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Families affected by autism find hope at Anderson Center

Author Nina Schutzman
Date March 22, 2018

The Anderson Center for Autism recently had an opportunity to speak with parents whose children are residents at the center. Here are their experiences.

Years ago, a doctor told Ed and Concetta Hussey their son Joey “would never be able to do anything.”

Joey is severely autistic.

As a child, he engaged in self-injurious behavior. He was aggressive. He wouldn’t make eye contact. His family lived in fear of him getting out of their Brewster home. Each door had an alarm that went off when it was opened, and locks that needed to be opened with a key from the inside.

“My house was the only house that any thief could come into, but once they get in, they’re not getting out,” said Ed, during an interview with the Poughkeepsie Journal. “It was getting impossible” to care for Joey at home.

“We tried everything,” said Concetta. “We knew that Joey could do better, but without constant care he was going to get nowhere.”

So when Joey was 10, his parents made a heart-wrenching decision: they placed their youngest child in a full-time residential program at the Anderson Center for Autism in Hyde Park.

Autism spectrum disorder is a developmental disability that can cause significant social, communication and behavioral challenges, according to the Centers for Disease Control and Prevention. April is National Autism Awareness Month, a campaign created to promote awareness and acceptance of a disorder that affects an estimated one in 68 U.S. children.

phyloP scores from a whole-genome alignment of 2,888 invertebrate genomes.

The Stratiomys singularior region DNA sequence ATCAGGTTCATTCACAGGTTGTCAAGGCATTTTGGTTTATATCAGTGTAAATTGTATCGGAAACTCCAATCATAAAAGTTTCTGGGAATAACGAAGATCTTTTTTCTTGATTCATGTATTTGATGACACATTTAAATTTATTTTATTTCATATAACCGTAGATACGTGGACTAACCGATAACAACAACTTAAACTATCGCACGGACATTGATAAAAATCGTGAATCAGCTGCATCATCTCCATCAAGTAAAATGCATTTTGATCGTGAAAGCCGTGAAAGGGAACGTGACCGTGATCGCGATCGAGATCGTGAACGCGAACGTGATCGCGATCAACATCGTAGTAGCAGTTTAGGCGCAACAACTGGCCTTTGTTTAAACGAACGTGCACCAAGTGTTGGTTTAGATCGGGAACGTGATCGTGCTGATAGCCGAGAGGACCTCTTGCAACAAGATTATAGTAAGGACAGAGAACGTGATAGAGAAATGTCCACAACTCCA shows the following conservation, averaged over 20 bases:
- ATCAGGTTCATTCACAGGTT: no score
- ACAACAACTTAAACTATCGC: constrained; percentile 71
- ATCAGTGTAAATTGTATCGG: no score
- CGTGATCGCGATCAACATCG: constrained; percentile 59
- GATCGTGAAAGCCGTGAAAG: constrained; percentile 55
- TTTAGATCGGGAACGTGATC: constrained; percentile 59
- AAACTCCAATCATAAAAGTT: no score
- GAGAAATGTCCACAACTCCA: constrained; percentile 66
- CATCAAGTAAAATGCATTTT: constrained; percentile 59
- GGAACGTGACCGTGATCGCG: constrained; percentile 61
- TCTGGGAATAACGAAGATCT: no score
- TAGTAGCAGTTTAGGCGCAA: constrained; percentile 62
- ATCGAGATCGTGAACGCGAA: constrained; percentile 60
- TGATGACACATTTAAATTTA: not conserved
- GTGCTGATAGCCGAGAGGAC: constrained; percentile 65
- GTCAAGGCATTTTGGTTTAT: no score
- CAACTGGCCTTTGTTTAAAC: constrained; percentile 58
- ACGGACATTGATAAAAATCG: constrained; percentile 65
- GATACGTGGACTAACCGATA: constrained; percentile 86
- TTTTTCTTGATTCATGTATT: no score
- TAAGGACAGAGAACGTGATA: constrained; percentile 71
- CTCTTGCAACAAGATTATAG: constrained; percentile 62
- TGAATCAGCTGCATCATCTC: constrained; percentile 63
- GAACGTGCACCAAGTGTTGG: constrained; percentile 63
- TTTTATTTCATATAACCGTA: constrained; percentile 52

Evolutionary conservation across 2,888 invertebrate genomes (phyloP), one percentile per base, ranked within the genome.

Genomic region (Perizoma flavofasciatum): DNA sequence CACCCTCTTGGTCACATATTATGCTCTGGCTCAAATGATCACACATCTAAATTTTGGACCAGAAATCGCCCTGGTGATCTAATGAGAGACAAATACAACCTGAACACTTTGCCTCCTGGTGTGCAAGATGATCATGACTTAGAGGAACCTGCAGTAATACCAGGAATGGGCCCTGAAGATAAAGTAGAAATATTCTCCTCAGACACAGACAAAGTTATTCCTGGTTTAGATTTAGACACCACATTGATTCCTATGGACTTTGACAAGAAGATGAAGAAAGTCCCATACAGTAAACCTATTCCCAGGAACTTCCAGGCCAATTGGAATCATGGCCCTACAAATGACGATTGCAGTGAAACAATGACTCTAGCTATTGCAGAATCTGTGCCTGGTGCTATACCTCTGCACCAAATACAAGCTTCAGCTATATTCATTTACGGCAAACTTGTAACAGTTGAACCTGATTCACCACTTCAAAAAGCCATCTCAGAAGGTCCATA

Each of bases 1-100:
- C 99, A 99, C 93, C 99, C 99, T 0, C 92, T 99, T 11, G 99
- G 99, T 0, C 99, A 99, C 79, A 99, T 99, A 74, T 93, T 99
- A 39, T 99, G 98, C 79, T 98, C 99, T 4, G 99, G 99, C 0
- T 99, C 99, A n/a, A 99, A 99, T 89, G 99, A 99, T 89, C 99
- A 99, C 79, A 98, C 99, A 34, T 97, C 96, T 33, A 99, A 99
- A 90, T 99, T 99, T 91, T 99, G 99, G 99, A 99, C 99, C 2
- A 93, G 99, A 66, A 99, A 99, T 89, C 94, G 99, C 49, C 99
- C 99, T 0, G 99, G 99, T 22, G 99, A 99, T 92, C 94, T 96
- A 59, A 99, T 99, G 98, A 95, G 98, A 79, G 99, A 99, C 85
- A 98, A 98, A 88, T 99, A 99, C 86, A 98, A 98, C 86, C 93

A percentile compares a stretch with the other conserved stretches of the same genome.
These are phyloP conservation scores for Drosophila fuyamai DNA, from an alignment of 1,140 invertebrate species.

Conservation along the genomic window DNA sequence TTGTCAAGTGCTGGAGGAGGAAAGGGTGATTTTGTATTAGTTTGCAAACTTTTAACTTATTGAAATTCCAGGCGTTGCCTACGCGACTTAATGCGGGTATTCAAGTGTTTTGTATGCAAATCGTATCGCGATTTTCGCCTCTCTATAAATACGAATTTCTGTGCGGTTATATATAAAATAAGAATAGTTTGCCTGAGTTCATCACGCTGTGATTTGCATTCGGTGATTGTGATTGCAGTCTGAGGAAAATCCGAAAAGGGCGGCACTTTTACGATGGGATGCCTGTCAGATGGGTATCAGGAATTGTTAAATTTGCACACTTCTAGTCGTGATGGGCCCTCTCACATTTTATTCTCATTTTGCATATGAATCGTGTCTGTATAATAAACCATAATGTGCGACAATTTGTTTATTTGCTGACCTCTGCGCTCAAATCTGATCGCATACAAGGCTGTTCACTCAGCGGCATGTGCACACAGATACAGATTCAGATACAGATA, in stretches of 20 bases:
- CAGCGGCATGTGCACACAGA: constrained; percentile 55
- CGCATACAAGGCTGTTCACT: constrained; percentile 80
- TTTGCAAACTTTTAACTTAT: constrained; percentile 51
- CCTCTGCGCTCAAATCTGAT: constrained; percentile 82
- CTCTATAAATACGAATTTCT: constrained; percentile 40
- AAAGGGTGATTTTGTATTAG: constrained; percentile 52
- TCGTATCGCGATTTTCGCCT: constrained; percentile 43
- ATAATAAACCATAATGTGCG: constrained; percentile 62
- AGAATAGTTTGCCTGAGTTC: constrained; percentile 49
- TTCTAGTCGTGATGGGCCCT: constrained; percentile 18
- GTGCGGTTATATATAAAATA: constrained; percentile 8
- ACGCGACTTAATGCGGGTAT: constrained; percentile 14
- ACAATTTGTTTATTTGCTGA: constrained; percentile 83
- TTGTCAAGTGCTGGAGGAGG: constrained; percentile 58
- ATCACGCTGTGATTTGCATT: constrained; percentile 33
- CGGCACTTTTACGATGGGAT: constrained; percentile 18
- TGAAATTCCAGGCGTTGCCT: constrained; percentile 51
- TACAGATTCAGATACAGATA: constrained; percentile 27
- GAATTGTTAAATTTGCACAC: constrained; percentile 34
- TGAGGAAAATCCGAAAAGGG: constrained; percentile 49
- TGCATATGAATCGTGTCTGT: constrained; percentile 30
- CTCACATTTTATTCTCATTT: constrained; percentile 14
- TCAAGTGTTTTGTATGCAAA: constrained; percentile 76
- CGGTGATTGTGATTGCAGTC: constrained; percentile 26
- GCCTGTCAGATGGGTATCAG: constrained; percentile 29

There is no cure, but therapies and behavioral interventions are designed to help and improve specific symptoms. And that’s where the Anderson Center comes in.

“We are the largest organization in the state of New York dedicated (solely) to serving children and adults with autism,” said Anderson Center Executive Director and CEO Patrick Paul. “There’s a very rich support system. We’re just focused on autism.”

The Staatsburg-based facility, founded in 1924, provides about 260 children and adults with both residential and day services. Many of them live on campus. Students take classes, participate in activities on campus and in town, and practice vocational skills in order to create opportunities for placement in adult working programs. Classes, like housing, are broke up first by school age, and then by ability.

Strangers become family

To the Husseys, leaving their son with “strangers” was heartbreaking.

But at Anderson, “an amazing thing has happened,” said Ed. “The strangers are no longer strangers. They’re my family. It’s amazing what they’ve done for Joey, the advancements he’s made. This is the best thing we could have possibly done for Joey.”

Another Anderson parent, Andrea Lambe, agrees. Lambe’s 18-year-old son, who is also named Joey, has been in Anderson’s residential program for nearly three years.

When Joey L. was a toddler, Andrea and her husband, Daniel, started to notice “some quirky behavior,” she said. He had a “ton of energy” and wouldn’t sit still. He wouldn’t make eye contact. He “didn’t enjoy anything.” He “screamed a lot.” He’d stare intently at whirling ceiling fans or television credits.

Joey L. is the oldest of three children. So Andrea didn’t have any other behavior to compare his to.

“I’m very hyper, so (at first) I just thought, maybe he takes after me,” Andrea said. “But when I was around other kids his age, I was wondering how they were all sitting… so easily stimulated by a book or a stuffed animal. And Joey was just running around, watching things spin. Wanting to do anything but be where he was.”